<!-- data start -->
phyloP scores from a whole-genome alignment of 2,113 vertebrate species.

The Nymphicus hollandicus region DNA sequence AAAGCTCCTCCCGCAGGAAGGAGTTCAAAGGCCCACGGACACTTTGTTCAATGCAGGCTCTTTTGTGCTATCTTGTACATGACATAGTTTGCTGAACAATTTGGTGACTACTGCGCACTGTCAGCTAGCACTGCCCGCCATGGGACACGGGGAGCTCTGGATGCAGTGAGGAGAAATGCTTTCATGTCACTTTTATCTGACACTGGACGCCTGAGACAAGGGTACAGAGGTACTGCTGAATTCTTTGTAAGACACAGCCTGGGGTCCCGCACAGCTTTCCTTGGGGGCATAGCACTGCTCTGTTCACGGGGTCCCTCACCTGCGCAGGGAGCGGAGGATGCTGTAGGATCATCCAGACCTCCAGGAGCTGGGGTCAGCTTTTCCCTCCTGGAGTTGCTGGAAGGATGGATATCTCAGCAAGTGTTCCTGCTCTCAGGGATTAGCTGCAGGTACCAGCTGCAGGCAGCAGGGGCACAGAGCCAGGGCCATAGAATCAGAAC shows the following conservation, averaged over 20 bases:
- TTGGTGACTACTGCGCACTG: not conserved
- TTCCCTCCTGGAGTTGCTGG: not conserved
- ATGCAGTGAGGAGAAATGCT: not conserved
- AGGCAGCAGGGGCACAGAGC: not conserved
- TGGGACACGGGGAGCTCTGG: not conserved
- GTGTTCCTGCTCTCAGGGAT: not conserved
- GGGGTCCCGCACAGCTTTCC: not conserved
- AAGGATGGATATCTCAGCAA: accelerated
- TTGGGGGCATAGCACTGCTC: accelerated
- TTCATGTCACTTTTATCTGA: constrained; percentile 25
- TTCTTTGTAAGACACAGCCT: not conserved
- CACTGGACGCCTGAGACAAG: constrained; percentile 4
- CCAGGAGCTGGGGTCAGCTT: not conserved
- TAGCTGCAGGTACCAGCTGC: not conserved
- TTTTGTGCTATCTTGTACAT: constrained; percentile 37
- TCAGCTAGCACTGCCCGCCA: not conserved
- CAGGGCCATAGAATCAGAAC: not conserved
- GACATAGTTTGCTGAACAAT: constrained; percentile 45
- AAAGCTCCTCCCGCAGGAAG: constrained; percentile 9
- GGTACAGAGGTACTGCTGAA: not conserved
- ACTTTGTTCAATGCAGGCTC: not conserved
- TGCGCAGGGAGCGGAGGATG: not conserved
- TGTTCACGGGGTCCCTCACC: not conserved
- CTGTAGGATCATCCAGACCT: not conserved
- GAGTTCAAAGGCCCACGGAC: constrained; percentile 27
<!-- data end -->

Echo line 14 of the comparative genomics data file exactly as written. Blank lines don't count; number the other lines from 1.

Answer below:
- CACTGGACGCCTGAGACAAG: constrained; percentile 4